Basics about the traditional mud wrestling in India (Part 2)

Jayant Babu, a former wrestler, who now owns a dairy factory in Mumbai, recalls: “In the past, we were instructed to practice mainly with traditional and very manual exercises with the Homemade tools such as carts, rolling wheels, wiring machines, banana plantations.”

These movements are thought to be circus techniques, but they are very effective during the competition. Every part of the body is fully impacted so we’re very flexible. Today, young athletes are so dependent on the exercises that are attached to machines and the gym so they are not as skillful as before”.

Each practitioner must spend between 3 thousand and 4 thousand rupees (about 80 USD) to pay the trainer, food, clothing and monthly medical expenses. Even so, people still came to participate in the practice. Every day, both teachers and students about 30 people from 5 to 30 years old avidly practice from morning to night.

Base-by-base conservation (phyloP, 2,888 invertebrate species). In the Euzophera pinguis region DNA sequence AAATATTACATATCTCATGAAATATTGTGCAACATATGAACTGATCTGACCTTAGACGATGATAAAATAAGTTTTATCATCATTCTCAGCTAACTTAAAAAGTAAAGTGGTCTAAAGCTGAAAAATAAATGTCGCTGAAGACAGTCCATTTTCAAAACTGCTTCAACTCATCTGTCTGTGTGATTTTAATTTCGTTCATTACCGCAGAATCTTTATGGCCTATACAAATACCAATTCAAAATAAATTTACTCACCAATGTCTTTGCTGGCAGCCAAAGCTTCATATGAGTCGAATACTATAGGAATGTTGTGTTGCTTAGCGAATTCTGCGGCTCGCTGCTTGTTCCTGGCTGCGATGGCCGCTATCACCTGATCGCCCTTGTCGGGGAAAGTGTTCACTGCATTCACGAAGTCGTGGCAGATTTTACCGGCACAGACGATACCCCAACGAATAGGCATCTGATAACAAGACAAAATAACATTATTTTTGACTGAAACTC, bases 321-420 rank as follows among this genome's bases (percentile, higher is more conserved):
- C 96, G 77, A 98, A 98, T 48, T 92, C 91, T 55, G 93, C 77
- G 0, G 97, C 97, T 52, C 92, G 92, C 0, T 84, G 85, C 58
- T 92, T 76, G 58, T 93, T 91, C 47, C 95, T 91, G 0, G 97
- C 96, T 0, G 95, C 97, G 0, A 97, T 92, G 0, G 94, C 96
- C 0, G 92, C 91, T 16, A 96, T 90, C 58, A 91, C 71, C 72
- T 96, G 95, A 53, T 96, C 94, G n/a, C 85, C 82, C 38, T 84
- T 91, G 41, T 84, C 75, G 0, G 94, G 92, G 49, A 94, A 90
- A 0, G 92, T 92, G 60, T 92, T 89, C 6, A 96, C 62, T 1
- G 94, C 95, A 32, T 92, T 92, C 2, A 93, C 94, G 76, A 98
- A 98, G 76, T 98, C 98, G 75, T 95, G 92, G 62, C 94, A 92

Mud wrestling is not just a sport but one of ways for young people to preserve their traditional lifestyle. In addition, its “fighting” skills also prove useful if an athlete wants to switch to wrestling on a normal carpet in international competitions. Like the Birasdar athletes who won gold at the Commonwealth Games in 1970 and the 1972 Summer Olympics.

Recently, Ravindra Patil won the Asian Youth Wrestling Championship, etc. They are people from mud wrestling athletes. It is a great encouragement for those who are suffering day and night with this traditional sport.

Recently, however, the Indian government has voiced abolition of mud wrestling. Of course, this decision has encountered strong reactions from many sides.

The Indian state’s lack of interest in traditional martial arts has been criticized. Indian people consider this sport a unique feature of the country, one of the criteria for protecting traditional culture, improving the health of the younger generation.